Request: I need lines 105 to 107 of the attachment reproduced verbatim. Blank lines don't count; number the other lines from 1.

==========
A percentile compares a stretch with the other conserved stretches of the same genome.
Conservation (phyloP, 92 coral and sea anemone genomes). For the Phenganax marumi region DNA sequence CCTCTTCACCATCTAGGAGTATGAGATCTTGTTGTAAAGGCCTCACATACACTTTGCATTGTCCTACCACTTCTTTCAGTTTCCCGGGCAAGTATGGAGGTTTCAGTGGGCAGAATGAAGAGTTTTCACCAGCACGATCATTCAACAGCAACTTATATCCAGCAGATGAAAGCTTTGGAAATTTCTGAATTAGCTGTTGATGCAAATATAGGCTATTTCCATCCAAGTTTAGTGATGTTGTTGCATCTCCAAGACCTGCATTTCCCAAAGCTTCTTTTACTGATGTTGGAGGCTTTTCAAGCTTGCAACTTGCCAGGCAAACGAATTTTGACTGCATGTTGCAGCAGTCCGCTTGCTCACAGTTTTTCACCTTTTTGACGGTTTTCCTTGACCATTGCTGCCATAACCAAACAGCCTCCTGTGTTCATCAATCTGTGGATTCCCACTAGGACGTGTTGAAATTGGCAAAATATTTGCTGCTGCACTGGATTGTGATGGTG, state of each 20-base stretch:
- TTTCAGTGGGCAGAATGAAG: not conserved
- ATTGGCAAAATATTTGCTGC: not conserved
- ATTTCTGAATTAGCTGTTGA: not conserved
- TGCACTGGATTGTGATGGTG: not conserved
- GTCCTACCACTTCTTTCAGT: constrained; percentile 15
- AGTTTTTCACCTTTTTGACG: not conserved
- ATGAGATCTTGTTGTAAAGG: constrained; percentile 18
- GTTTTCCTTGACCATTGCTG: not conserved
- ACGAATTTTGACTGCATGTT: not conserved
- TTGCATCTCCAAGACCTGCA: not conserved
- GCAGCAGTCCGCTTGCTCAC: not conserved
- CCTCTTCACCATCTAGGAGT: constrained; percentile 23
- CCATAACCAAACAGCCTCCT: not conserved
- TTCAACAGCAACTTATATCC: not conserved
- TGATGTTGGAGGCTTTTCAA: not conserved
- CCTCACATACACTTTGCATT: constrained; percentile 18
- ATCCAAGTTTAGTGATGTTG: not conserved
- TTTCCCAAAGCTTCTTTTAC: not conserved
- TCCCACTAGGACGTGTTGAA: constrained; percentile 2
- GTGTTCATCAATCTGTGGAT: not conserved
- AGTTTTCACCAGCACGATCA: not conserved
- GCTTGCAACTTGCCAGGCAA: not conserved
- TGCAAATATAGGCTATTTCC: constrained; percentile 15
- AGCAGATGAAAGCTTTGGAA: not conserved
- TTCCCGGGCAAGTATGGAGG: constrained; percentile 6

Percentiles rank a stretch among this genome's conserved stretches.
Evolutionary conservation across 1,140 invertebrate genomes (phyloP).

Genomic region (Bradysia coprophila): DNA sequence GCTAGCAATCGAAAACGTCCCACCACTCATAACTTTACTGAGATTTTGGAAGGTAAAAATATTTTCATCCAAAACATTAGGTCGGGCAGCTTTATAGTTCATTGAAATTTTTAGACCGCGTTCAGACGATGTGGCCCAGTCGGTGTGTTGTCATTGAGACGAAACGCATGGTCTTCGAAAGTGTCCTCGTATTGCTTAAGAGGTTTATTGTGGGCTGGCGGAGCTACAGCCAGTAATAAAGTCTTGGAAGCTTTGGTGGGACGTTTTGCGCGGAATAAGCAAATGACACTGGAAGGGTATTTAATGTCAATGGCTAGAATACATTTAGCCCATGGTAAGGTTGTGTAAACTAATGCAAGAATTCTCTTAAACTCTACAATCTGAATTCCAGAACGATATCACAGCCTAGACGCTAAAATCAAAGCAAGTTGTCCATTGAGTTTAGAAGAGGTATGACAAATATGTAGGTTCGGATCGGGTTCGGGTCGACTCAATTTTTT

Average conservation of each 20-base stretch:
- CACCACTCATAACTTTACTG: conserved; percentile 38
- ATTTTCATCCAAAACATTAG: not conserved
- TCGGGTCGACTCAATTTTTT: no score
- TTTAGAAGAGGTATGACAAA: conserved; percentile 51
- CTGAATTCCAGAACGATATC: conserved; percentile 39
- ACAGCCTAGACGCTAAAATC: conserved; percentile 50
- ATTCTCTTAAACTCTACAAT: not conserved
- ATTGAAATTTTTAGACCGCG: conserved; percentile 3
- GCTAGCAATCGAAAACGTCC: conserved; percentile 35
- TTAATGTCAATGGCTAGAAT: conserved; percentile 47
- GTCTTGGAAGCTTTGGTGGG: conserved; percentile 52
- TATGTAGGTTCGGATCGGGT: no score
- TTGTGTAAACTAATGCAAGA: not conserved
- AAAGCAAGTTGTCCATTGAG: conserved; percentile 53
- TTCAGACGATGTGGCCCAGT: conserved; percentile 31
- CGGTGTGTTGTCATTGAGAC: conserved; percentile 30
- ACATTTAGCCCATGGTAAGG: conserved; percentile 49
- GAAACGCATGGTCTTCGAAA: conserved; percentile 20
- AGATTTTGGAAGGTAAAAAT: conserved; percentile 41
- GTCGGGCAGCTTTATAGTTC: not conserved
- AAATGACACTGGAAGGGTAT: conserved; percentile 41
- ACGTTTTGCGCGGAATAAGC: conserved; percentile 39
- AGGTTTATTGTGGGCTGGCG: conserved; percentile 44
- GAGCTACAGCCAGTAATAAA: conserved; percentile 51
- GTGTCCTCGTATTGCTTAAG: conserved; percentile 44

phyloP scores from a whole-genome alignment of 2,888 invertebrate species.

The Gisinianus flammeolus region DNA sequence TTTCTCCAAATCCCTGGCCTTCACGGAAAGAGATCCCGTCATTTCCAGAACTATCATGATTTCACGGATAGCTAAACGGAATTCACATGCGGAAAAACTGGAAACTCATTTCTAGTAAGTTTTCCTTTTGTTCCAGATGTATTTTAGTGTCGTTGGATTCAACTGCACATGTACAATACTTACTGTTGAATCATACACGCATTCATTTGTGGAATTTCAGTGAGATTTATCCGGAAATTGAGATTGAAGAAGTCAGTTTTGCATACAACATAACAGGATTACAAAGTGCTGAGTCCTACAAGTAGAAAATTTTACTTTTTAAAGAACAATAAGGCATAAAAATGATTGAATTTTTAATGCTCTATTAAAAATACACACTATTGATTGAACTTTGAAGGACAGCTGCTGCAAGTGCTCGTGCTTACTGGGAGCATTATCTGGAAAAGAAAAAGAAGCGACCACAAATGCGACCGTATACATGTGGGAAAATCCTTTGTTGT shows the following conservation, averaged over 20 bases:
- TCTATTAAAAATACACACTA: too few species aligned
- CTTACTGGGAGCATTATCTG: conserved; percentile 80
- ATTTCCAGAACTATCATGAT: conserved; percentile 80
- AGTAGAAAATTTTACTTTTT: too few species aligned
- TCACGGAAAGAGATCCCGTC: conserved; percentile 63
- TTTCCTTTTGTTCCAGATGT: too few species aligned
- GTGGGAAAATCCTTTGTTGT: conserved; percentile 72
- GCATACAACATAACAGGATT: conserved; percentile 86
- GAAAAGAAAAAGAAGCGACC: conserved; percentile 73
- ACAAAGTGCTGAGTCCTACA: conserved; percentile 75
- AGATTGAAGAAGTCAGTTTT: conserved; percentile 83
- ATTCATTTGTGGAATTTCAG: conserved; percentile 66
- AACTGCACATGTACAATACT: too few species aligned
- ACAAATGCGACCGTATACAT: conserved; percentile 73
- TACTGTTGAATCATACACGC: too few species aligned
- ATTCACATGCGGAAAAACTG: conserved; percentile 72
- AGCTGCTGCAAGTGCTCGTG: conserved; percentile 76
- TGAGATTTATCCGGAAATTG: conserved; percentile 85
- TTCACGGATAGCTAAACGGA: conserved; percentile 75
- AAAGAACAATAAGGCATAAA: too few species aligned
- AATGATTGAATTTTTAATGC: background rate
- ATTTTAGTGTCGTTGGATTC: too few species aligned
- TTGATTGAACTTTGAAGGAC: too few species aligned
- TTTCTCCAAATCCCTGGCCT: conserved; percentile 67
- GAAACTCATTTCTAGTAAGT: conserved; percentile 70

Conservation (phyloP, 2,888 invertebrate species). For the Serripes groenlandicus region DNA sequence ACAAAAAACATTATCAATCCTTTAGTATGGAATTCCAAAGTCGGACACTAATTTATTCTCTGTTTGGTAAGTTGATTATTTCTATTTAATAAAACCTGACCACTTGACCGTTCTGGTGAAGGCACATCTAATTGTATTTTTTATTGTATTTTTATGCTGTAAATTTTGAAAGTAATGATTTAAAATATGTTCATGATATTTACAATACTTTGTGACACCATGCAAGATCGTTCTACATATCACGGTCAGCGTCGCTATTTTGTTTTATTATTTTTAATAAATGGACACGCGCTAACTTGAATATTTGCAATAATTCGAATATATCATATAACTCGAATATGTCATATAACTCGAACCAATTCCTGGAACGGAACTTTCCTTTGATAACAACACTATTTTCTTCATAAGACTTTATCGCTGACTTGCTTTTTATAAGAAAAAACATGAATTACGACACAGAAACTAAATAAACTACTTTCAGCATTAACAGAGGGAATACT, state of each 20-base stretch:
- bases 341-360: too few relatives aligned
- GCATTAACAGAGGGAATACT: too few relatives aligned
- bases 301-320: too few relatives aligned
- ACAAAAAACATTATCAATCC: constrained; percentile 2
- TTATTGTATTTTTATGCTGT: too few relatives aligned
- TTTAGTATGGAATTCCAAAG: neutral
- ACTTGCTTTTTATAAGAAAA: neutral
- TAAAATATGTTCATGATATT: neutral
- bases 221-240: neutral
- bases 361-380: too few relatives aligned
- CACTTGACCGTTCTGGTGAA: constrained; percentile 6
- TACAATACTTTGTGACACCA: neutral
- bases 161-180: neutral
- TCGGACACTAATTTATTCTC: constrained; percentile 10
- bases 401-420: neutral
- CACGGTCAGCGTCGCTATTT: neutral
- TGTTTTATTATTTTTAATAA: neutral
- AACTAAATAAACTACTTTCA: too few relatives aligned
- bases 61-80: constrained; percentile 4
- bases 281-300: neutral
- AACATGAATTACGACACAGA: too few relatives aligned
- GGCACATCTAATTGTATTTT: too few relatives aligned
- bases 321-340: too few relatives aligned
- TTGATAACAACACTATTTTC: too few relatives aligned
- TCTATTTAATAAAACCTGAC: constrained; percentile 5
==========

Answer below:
- AACATGAATTACGACACAGA: too few relatives aligned
- GGCACATCTAATTGTATTTT: too few relatives aligned
- bases 321-340: too few relatives aligned